Businesses “dodge” US dollar revenue declarations; move likely to aid tax evasion

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By Alois Vinga

MOST companies are still reluctant to present full disclosure of their foreign currency sales revenue in a development widely perceived by market watchers as a loophole likely to be abused to avoid US dollar tax revenue collections.

At the height of the Covid-19 pandemic two years ago, the Reserve Bank of Zimbabwe (RBZ) moved to promulgate Statutory Instrument 85 of 2020 which allowed the transacting public to use their foreign currency to buy and sale goods, marking a climb down from a strictly Zimbabwe dollar economy.

The development enabled companies to tap into the regulatory measure as a source of foreign currency generation.

However, a recent analysis by Business shows that while there is no legal requirement to declare US dollar sales, on moral standing basis, a number of listed companies are still reluctant to divulge details of their foreign currency sales just as a show of reciprocity to initiatives implemented by monetary authorities.

Market watchers believe that continued silence on such declarations will shortchange citizens who are likely to benefit from such US dollar tax payments as well as make it difficult to ascertain the impact of the relevant regulatory directive on companies and the economy.

Confederation of Zimbabwe Industries (CZI) president, Kurai Matsheza insisted that they are operating above the law.

“The reporting currency in Zimbabwe currently is the Zimbabwe dollar. It is therefore the legal requirement for companies to report their performance in the local currency. However, for tax purposes and for the 20% that goes to the revenue authority, the companies that do sell in US dollars declare the foreign currency sales for them to pay the taxes,” he said.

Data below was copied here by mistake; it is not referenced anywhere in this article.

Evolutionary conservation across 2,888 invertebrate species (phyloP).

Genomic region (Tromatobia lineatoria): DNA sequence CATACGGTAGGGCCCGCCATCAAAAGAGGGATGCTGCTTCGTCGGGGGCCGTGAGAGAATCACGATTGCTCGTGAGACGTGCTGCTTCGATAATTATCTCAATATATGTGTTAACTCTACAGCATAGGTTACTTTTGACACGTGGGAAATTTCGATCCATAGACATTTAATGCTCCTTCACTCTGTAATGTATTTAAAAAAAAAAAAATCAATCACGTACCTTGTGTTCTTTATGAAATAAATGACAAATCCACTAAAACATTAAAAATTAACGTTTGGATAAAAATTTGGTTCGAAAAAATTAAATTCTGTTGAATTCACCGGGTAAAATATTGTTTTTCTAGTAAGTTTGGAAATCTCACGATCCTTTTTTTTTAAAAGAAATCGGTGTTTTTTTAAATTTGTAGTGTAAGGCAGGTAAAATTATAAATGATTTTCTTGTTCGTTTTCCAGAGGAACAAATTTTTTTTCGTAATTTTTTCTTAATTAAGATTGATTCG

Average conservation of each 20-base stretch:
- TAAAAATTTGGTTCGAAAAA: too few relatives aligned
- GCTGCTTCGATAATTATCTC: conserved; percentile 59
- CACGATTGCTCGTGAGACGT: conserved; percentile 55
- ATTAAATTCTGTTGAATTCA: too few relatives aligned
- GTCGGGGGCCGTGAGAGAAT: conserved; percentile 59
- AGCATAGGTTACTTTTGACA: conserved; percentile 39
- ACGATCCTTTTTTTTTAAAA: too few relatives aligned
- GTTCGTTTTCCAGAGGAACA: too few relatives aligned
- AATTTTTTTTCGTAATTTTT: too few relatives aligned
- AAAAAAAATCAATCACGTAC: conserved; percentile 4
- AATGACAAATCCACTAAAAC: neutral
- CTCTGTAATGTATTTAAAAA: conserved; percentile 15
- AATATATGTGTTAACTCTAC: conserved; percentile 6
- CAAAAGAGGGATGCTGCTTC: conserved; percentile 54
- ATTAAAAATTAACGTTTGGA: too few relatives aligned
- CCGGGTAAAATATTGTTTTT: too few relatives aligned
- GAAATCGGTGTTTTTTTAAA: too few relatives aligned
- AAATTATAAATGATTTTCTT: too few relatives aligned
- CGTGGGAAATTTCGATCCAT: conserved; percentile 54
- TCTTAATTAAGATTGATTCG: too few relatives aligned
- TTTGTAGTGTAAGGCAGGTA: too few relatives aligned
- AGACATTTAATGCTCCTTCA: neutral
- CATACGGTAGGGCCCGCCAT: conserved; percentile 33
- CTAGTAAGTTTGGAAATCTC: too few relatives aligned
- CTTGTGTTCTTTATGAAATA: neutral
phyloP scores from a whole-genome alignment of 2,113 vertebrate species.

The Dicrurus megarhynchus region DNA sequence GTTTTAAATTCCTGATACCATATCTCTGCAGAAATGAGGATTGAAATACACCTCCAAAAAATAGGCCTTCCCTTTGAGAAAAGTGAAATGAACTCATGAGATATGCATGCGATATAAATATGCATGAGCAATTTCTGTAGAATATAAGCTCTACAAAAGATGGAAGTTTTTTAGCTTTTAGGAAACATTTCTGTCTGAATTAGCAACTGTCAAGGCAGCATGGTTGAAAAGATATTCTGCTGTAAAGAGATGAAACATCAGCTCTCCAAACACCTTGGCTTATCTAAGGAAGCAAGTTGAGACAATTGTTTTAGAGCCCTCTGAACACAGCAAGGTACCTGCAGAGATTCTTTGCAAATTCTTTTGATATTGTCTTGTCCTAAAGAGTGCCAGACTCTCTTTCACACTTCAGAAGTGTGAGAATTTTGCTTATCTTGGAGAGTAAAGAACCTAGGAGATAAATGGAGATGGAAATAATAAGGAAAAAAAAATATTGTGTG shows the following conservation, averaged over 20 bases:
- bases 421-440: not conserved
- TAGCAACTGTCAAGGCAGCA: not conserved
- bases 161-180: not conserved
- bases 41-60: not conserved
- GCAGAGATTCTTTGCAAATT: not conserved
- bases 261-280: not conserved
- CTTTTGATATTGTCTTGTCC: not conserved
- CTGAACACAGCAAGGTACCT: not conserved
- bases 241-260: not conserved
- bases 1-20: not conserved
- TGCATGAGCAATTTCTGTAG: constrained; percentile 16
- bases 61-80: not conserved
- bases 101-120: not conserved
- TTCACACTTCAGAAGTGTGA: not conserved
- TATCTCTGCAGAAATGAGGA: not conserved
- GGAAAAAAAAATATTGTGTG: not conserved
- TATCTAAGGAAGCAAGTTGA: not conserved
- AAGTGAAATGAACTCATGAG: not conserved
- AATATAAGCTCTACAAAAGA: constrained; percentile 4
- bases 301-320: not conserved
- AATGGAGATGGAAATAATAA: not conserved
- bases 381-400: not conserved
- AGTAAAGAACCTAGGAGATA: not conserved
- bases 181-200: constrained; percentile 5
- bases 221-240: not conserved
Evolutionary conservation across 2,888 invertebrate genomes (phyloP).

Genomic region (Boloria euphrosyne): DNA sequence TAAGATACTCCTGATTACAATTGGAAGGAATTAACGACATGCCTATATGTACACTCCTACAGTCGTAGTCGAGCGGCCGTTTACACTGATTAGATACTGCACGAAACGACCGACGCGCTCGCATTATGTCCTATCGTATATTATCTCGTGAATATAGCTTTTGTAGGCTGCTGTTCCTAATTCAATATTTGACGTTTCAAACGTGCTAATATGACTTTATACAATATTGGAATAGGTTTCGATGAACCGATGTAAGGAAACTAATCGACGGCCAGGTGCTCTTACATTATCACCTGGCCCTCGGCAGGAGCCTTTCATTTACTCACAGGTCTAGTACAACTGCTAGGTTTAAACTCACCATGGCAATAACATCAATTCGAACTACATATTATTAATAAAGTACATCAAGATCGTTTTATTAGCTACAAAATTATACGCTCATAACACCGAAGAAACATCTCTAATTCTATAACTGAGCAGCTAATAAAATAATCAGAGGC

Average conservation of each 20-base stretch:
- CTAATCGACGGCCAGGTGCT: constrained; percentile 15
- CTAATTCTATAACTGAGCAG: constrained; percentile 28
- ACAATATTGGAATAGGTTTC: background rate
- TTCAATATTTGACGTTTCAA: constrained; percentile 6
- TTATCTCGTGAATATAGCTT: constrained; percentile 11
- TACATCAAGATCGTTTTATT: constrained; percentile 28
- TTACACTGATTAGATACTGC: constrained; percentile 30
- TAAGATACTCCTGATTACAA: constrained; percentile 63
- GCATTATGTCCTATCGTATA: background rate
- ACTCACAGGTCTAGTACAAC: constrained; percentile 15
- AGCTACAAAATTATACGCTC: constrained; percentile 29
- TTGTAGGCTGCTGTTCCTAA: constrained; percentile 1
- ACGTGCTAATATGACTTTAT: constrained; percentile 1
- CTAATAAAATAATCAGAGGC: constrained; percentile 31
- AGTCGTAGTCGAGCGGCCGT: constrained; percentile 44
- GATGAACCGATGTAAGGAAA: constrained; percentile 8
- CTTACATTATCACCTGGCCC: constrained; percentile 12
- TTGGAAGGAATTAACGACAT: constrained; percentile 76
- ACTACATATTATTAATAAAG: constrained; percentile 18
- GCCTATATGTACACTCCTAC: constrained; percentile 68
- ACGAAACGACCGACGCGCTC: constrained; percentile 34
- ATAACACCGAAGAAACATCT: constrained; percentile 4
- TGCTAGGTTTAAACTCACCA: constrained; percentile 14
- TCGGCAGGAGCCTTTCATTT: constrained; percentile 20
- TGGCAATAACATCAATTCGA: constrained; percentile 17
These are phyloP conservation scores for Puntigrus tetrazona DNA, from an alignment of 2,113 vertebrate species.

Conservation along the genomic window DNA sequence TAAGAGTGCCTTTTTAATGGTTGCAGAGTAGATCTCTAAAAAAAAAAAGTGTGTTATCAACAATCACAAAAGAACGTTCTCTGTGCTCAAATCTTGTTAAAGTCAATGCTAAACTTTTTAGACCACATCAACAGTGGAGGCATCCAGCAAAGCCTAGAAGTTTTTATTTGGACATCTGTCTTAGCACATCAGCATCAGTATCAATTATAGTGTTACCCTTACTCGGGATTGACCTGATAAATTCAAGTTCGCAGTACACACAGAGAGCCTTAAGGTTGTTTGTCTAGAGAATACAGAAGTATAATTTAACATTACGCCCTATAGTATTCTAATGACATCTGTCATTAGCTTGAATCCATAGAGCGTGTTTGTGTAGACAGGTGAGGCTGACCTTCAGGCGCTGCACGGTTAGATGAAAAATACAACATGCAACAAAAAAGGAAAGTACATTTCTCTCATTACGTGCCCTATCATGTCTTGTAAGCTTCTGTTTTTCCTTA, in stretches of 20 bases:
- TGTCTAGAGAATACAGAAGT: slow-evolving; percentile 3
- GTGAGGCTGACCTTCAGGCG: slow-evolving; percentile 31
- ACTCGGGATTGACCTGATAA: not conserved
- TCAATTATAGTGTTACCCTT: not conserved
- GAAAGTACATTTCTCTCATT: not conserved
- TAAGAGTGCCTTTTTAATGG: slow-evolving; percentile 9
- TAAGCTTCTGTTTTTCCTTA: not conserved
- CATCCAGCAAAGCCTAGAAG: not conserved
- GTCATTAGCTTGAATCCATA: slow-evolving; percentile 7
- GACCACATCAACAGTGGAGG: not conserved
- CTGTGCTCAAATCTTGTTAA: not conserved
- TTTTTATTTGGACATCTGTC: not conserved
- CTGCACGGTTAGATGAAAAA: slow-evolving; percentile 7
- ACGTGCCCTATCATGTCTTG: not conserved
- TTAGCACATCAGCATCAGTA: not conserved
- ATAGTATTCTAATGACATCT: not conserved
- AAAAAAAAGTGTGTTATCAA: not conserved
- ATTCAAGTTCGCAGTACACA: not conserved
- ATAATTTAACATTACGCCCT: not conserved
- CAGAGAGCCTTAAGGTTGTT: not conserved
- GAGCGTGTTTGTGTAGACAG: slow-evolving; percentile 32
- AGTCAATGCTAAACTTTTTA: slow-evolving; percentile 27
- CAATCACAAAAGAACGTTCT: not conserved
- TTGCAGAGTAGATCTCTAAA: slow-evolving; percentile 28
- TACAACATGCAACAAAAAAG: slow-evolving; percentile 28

Quizzed on whether business is not taking advantage of such non-reportage to fleece tax authorities, the industry leader expressed doubts of such possibilities.

“I don’t think it’s possible. Besides, violating the laws of the country is punishable and as a business we don’t condone such behaviour,” added Matsheza.

Economist Prosper Chitambara

Economist Doctor Prosper Chitambara however said it is ideal for companies to be reporting in the US dollar currency earnings as well in order to reflect the realistic picture on the ground.

“The main reason however behind this reluctance could be prompted by the need to maximise profits against a background where there are little incentives on offer for such declarations.

“While some companies are doing the right thing by mentioning their US dollars earnings, it is morally prudent for those not doing so  to do the right thing by declaring their foreign currency earnings as this will go a long way to assist smooth collection of foreign currency tax revenues,” he said.

Contacted for comment over the matter, Zimbabwe Stock Exchange (ZSE) chief executive, Justin Bgoni said only the Public Auditors and Accountants Board has authority to push for such changes.

“When reporting, the issuers are mandated to comply with the International Financial Reporting Standards (IFRS), and International Standards on Review Engagements (ISREs), as prescribed by the Public Accountants and Auditors Board (PAAB).

“The guidelines set in the IFRS, ISREs and PAAB cater for the transparency required of the Issuers when reporting.

“The PAAB however has the mandate to set financial reporting standards in Zimbabwe, to which the ZSE issuers adhere to,” he added.

Recently, the Zimbabwe Revenue Authority (ZIMRA) launched investigations on several companies who are avoiding US$ sales amid reports that some are issuing Zimbabwe dollar receipts even after customers have paid in foreign currency.